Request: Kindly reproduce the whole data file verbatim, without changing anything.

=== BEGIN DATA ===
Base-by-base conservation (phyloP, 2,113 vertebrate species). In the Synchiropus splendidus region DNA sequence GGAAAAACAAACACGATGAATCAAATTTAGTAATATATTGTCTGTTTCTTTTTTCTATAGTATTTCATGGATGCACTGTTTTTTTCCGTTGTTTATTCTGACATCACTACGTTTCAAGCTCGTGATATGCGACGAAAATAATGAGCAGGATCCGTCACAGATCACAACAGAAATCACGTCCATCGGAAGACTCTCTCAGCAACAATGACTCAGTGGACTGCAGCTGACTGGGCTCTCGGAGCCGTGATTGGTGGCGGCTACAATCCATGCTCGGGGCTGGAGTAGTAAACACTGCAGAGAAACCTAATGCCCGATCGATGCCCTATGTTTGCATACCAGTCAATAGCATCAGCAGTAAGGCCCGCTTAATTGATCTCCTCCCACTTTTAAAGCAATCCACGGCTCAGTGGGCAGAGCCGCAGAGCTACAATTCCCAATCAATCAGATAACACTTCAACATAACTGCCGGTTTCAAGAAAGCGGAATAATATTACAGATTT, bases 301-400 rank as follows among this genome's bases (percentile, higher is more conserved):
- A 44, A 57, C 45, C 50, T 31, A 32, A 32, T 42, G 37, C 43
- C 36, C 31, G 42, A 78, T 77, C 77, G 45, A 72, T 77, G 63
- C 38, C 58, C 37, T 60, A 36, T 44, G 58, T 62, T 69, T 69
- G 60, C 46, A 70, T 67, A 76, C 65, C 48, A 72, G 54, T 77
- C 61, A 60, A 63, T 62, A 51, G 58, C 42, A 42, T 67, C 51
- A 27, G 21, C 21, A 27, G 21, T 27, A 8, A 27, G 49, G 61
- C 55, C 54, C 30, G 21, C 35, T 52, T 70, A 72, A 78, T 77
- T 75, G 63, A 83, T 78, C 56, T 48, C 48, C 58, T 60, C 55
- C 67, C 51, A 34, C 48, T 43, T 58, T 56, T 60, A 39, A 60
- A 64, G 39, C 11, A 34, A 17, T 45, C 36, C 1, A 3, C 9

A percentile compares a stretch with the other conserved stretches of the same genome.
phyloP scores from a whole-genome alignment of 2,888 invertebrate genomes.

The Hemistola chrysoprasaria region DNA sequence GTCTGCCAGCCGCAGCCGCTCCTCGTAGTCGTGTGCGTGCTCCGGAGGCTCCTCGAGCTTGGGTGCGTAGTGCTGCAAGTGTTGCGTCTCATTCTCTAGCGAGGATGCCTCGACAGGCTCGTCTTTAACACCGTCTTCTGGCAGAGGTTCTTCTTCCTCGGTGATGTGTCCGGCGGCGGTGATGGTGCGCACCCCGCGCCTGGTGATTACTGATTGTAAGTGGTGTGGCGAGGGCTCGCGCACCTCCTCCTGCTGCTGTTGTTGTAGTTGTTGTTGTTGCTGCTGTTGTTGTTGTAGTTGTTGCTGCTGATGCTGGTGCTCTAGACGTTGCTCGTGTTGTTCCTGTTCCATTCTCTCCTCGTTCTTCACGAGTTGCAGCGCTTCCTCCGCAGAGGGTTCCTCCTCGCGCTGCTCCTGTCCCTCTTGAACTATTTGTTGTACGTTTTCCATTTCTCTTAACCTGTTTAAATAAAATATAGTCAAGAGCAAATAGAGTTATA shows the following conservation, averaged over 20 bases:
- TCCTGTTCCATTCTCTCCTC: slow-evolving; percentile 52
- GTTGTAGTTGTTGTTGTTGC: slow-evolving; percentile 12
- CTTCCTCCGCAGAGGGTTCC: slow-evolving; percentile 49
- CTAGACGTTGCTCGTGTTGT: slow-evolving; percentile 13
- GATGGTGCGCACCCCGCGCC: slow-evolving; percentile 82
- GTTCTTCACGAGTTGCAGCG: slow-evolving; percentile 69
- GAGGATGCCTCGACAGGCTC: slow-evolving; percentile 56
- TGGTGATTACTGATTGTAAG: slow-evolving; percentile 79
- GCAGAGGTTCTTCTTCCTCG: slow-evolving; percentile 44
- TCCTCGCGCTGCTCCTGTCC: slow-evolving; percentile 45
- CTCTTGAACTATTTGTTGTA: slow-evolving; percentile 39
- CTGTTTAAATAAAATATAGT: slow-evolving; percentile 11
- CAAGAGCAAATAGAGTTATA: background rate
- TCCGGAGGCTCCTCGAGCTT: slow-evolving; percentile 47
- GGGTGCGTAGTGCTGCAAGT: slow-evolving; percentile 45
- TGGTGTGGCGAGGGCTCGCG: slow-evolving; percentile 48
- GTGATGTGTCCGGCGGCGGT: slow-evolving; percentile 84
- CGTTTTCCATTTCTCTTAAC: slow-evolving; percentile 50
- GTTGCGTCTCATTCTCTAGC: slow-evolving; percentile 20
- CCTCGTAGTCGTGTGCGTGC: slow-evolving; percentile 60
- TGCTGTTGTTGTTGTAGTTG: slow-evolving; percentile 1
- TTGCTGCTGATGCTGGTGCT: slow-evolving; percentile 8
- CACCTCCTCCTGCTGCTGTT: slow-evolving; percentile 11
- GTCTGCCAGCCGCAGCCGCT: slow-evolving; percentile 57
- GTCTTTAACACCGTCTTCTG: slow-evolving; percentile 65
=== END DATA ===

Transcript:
Base-by-base conservation (phyloP, 2,113 vertebrate species). In the Synchiropus splendidus region DNA sequence GGAAAAACAAACACGATGAATCAAATTTAGTAATATATTGTCTGTTTCTTTTTTCTATAGTATTTCATGGATGCACTGTTTTTTTCCGTTGTTTATTCTGACATCACTACGTTTCAAGCTCGTGATATGCGACGAAAATAATGAGCAGGATCCGTCACAGATCACAACAGAAATCACGTCCATCGGAAGACTCTCTCAGCAACAATGACTCAGTGGACTGCAGCTGACTGGGCTCTCGGAGCCGTGATTGGTGGCGGCTACAATCCATGCTCGGGGCTGGAGTAGTAAACACTGCAGAGAAACCTAATGCCCGATCGATGCCCTATGTTTGCATACCAGTCAATAGCATCAGCAGTAAGGCCCGCTTAATTGATCTCCTCCCACTTTTAAAGCAATCCACGGCTCAGTGGGCAGAGCCGCAGAGCTACAATTCCCAATCAATCAGATAACACTTCAACATAACTGCCGGTTTCAAGAAAGCGGAATAATATTACAGATTT, bases 301-400 rank as follows among this genome's bases (percentile, higher is more conserved):
- A 44, A 57, C 45, C 50, T 31, A 32, A 32, T 42, G 37, C 43
- C 36, C 31, G 42, A 78, T 77, C 77, G 45, A 72, T 77, G 63
- C 38, C 58, C 37, T 60, A 36, T 44, G 58, T 62, T 69, T 69
- G 60, C 46, A 70, T 67, A 76, C 65, C 48, A 72, G 54, T 77
- C 61, A 60, A 63, T 62, A 51, G 58, C 42, A 42, T 67, C 51
- A 27, G 21, C 21, A 27, G 21, T 27, A 8, A 27, G 49, G 61
- C 55, C 54, C 30, G 21, C 35, T 52, T 70, A 72, A 78, T 77
- T 75, G 63, A 83, T 78, C 56, T 48, C 48, C 58, T 60, C 55
- C 67, C 51, A 34, C 48, T 43, T 58, T 56, T 60, A 39, A 60
- A 64, G 39, C 11, A 34, A 17, T 45, C 36, C 1, A 3, C 9

A percentile compares a stretch with the other conserved stretches of the same genome.
phyloP scores from a whole-genome alignment of 2,888 invertebrate genomes.

The Hemistola chrysoprasaria region DNA sequence GTCTGCCAGCCGCAGCCGCTCCTCGTAGTCGTGTGCGTGCTCCGGAGGCTCCTCGAGCTTGGGTGCGTAGTGCTGCAAGTGTTGCGTCTCATTCTCTAGCGAGGATGCCTCGACAGGCTCGTCTTTAACACCGTCTTCTGGCAGAGGTTCTTCTTCCTCGGTGATGTGTCCGGCGGCGGTGATGGTGCGCACCCCGCGCCTGGTGATTACTGATTGTAAGTGGTGTGGCGAGGGCTCGCGCACCTCCTCCTGCTGCTGTTGTTGTAGTTGTTGTTGTTGCTGCTGTTGTTGTTGTAGTTGTTGCTGCTGATGCTGGTGCTCTAGACGTTGCTCGTGTTGTTCCTGTTCCATTCTCTCCTCGTTCTTCACGAGTTGCAGCGCTTCCTCCGCAGAGGGTTCCTCCTCGCGCTGCTCCTGTCCCTCTTGAACTATTTGTTGTACGTTTTCCATTTCTCTTAACCTGTTTAAATAAAATATAGTCAAGAGCAAATAGAGTTATA shows the following conservation, averaged over 20 bases:
- TCCTGTTCCATTCTCTCCTC: slow-evolving; percentile 52
- GTTGTAGTTGTTGTTGTTGC: slow-evolving; percentile 12
- CTTCCTCCGCAGAGGGTTCC: slow-evolving; percentile 49
- CTAGACGTTGCTCGTGTTGT: slow-evolving; percentile 13
- GATGGTGCGCACCCCGCGCC: slow-evolving; percentile 82
- GTTCTTCACGAGTTGCAGCG: slow-evolving; percentile 69
- GAGGATGCCTCGACAGGCTC: slow-evolving; percentile 56
- TGGTGATTACTGATTGTAAG: slow-evolving; percentile 79
- GCAGAGGTTCTTCTTCCTCG: slow-evolving; percentile 44
- TCCTCGCGCTGCTCCTGTCC: slow-evolving; percentile 45
- CTCTTGAACTATTTGTTGTA: slow-evolving; percentile 39
- CTGTTTAAATAAAATATAGT: slow-evolving; percentile 11
- CAAGAGCAAATAGAGTTATA: background rate
- TCCGGAGGCTCCTCGAGCTT: slow-evolving; percentile 47
- GGGTGCGTAGTGCTGCAAGT: slow-evolving; percentile 45
- TGGTGTGGCGAGGGCTCGCG: slow-evolving; percentile 48
- GTGATGTGTCCGGCGGCGGT: slow-evolving; percentile 84
- CGTTTTCCATTTCTCTTAAC: slow-evolving; percentile 50
- GTTGCGTCTCATTCTCTAGC: slow-evolving; percentile 20
- CCTCGTAGTCGTGTGCGTGC: slow-evolving; percentile 60
- TGCTGTTGTTGTTGTAGTTG: slow-evolving; percentile 1
- TTGCTGCTGATGCTGGTGCT: slow-evolving; percentile 8
- CACCTCCTCCTGCTGCTGTT: slow-evolving; percentile 11
- GTCTGCCAGCCGCAGCCGCT: slow-evolving; percentile 57
- GTCTTTAACACCGTCTTCTG: slow-evolving; percentile 65